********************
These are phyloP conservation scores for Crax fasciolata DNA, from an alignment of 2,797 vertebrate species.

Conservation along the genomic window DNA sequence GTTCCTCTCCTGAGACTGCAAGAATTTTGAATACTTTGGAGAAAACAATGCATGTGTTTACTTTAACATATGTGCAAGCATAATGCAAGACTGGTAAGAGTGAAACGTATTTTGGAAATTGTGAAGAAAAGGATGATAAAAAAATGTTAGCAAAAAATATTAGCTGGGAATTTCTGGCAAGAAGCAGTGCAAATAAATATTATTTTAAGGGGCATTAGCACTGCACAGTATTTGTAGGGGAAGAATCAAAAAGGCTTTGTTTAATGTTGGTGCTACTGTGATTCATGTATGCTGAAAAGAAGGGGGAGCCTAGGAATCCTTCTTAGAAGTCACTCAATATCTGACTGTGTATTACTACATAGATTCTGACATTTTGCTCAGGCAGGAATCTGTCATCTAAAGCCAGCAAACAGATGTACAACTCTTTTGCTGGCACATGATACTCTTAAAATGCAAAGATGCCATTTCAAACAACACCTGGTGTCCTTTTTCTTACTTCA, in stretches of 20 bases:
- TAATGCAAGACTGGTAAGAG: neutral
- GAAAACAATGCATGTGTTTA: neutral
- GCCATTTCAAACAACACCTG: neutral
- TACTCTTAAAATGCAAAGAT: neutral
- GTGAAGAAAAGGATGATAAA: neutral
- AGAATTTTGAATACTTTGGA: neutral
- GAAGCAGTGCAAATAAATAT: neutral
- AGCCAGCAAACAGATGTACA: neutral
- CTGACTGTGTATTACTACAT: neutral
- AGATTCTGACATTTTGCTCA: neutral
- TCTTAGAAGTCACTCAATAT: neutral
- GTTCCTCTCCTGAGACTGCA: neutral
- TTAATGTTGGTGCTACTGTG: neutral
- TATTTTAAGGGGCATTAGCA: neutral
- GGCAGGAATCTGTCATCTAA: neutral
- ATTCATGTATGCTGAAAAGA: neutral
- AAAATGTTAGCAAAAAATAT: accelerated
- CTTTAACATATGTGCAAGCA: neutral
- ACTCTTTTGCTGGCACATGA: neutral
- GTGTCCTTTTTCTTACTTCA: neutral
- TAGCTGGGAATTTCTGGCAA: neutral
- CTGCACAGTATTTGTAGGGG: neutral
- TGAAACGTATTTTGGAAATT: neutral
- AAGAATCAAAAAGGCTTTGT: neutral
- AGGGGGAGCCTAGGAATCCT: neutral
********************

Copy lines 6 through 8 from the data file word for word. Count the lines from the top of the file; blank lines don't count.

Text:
- TACTCTTAAAATGCAAAGAT: neutral
- GTGAAGAAAAGGATGATAAA: neutral
- AGAATTTTGAATACTTTGGA: neutral